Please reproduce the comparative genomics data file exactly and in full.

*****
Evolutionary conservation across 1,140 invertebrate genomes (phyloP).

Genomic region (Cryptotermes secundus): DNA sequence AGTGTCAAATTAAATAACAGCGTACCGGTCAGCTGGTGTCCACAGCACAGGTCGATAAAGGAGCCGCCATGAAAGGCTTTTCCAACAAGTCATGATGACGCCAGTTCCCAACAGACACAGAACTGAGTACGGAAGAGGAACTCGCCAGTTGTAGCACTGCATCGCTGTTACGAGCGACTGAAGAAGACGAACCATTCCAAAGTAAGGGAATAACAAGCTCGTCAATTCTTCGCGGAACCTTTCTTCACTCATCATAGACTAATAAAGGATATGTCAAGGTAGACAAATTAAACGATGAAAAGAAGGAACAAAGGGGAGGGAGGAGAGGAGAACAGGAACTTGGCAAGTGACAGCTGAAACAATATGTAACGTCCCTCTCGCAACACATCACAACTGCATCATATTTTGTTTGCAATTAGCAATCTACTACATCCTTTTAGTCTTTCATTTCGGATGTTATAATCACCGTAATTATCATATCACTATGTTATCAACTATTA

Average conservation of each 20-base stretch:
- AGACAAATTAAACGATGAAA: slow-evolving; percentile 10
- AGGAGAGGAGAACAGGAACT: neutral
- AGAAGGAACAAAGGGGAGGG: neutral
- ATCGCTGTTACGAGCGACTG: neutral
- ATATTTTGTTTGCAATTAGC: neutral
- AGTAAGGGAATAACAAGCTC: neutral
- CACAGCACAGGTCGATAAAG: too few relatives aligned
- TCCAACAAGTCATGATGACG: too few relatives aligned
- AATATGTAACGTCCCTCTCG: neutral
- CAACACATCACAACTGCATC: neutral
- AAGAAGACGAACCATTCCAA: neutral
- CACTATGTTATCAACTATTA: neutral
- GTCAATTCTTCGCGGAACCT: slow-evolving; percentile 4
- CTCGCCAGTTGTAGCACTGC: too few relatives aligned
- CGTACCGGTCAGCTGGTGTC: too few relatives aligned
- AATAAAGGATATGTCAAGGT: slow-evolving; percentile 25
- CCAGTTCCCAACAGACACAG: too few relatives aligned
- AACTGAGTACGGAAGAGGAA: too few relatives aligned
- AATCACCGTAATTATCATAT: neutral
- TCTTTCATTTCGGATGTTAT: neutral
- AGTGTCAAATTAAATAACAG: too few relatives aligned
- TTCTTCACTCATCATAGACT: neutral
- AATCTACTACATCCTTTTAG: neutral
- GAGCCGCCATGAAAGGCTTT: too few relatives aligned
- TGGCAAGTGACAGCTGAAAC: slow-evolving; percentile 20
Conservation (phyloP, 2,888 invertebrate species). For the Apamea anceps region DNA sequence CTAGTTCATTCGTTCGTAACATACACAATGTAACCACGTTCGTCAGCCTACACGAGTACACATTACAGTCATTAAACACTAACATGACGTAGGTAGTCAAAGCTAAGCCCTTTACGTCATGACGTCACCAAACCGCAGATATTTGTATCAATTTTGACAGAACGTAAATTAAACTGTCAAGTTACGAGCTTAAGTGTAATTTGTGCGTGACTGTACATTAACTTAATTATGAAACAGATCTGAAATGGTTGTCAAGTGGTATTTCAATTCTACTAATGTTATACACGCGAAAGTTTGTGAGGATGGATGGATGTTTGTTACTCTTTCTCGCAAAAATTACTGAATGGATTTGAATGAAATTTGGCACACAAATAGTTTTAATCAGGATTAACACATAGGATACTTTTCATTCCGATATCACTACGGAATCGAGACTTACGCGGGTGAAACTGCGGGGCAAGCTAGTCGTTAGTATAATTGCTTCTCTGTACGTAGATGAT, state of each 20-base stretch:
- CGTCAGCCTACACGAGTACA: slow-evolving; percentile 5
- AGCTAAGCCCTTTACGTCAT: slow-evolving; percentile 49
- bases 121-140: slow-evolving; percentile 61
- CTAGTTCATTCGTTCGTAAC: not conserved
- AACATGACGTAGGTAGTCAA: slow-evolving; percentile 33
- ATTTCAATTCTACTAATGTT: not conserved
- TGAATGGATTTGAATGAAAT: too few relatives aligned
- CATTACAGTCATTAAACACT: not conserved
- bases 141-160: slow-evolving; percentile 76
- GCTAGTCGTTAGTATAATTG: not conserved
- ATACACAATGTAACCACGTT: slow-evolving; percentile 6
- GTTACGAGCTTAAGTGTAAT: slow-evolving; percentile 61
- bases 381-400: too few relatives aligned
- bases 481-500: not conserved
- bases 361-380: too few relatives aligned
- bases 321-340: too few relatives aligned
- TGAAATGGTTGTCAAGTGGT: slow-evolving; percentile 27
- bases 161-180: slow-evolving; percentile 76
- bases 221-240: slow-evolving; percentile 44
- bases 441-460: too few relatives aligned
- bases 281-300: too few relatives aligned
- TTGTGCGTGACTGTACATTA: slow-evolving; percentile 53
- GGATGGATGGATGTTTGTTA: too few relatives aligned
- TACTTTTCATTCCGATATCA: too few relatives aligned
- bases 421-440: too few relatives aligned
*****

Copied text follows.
Evolutionary conservation across 1,140 invertebrate genomes (phyloP).

Genomic region (Cryptotermes secundus): DNA sequence AGTGTCAAATTAAATAACAGCGTACCGGTCAGCTGGTGTCCACAGCACAGGTCGATAAAGGAGCCGCCATGAAAGGCTTTTCCAACAAGTCATGATGACGCCAGTTCCCAACAGACACAGAACTGAGTACGGAAGAGGAACTCGCCAGTTGTAGCACTGCATCGCTGTTACGAGCGACTGAAGAAGACGAACCATTCCAAAGTAAGGGAATAACAAGCTCGTCAATTCTTCGCGGAACCTTTCTTCACTCATCATAGACTAATAAAGGATATGTCAAGGTAGACAAATTAAACGATGAAAAGAAGGAACAAAGGGGAGGGAGGAGAGGAGAACAGGAACTTGGCAAGTGACAGCTGAAACAATATGTAACGTCCCTCTCGCAACACATCACAACTGCATCATATTTTGTTTGCAATTAGCAATCTACTACATCCTTTTAGTCTTTCATTTCGGATGTTATAATCACCGTAATTATCATATCACTATGTTATCAACTATTA

Average conservation of each 20-base stretch:
- AGACAAATTAAACGATGAAA: slow-evolving; percentile 10
- AGGAGAGGAGAACAGGAACT: neutral
- AGAAGGAACAAAGGGGAGGG: neutral
- ATCGCTGTTACGAGCGACTG: neutral
- ATATTTTGTTTGCAATTAGC: neutral
- AGTAAGGGAATAACAAGCTC: neutral
- CACAGCACAGGTCGATAAAG: too few relatives aligned
- TCCAACAAGTCATGATGACG: too few relatives aligned
- AATATGTAACGTCCCTCTCG: neutral
- CAACACATCACAACTGCATC: neutral
- AAGAAGACGAACCATTCCAA: neutral
- CACTATGTTATCAACTATTA: neutral
- GTCAATTCTTCGCGGAACCT: slow-evolving; percentile 4
- CTCGCCAGTTGTAGCACTGC: too few relatives aligned
- CGTACCGGTCAGCTGGTGTC: too few relatives aligned
- AATAAAGGATATGTCAAGGT: slow-evolving; percentile 25
- CCAGTTCCCAACAGACACAG: too few relatives aligned
- AACTGAGTACGGAAGAGGAA: too few relatives aligned
- AATCACCGTAATTATCATAT: neutral
- TCTTTCATTTCGGATGTTAT: neutral
- AGTGTCAAATTAAATAACAG: too few relatives aligned
- TTCTTCACTCATCATAGACT: neutral
- AATCTACTACATCCTTTTAG: neutral
- GAGCCGCCATGAAAGGCTTT: too few relatives aligned
- TGGCAAGTGACAGCTGAAAC: slow-evolving; percentile 20
Conservation (phyloP, 2,888 invertebrate species). For the Apamea anceps region DNA sequence CTAGTTCATTCGTTCGTAACATACACAATGTAACCACGTTCGTCAGCCTACACGAGTACACATTACAGTCATTAAACACTAACATGACGTAGGTAGTCAAAGCTAAGCCCTTTACGTCATGACGTCACCAAACCGCAGATATTTGTATCAATTTTGACAGAACGTAAATTAAACTGTCAAGTTACGAGCTTAAGTGTAATTTGTGCGTGACTGTACATTAACTTAATTATGAAACAGATCTGAAATGGTTGTCAAGTGGTATTTCAATTCTACTAATGTTATACACGCGAAAGTTTGTGAGGATGGATGGATGTTTGTTACTCTTTCTCGCAAAAATTACTGAATGGATTTGAATGAAATTTGGCACACAAATAGTTTTAATCAGGATTAACACATAGGATACTTTTCATTCCGATATCACTACGGAATCGAGACTTACGCGGGTGAAACTGCGGGGCAAGCTAGTCGTTAGTATAATTGCTTCTCTGTACGTAGATGAT, state of each 20-base stretch:
- CGTCAGCCTACACGAGTACA: slow-evolving; percentile 5
- AGCTAAGCCCTTTACGTCAT: slow-evolving; percentile 49
- bases 121-140: slow-evolving; percentile 61
- CTAGTTCATTCGTTCGTAAC: not conserved
- AACATGACGTAGGTAGTCAA: slow-evolving; percentile 33
- ATTTCAATTCTACTAATGTT: not conserved
- TGAATGGATTTGAATGAAAT: too few relatives aligned
- CATTACAGTCATTAAACACT: not conserved
- bases 141-160: slow-evolving; percentile 76
- GCTAGTCGTTAGTATAATTG: not conserved
- ATACACAATGTAACCACGTT: slow-evolving; percentile 6
- GTTACGAGCTTAAGTGTAAT: slow-evolving; percentile 61
- bases 381-400: too few relatives aligned
- bases 481-500: not conserved
- bases 361-380: too few relatives aligned
- bases 321-340: too few relatives aligned
- TGAAATGGTTGTCAAGTGGT: slow-evolving; percentile 27
- bases 161-180: slow-evolving; percentile 76
- bases 221-240: slow-evolving; percentile 44
- bases 441-460: too few relatives aligned
- bases 281-300: too few relatives aligned
- TTGTGCGTGACTGTACATTA: slow-evolving; percentile 53
- GGATGGATGGATGTTTGTTA: too few relatives aligned
- TACTTTTCATTCCGATATCA: too few relatives aligned
- bases 421-440: too few relatives aligned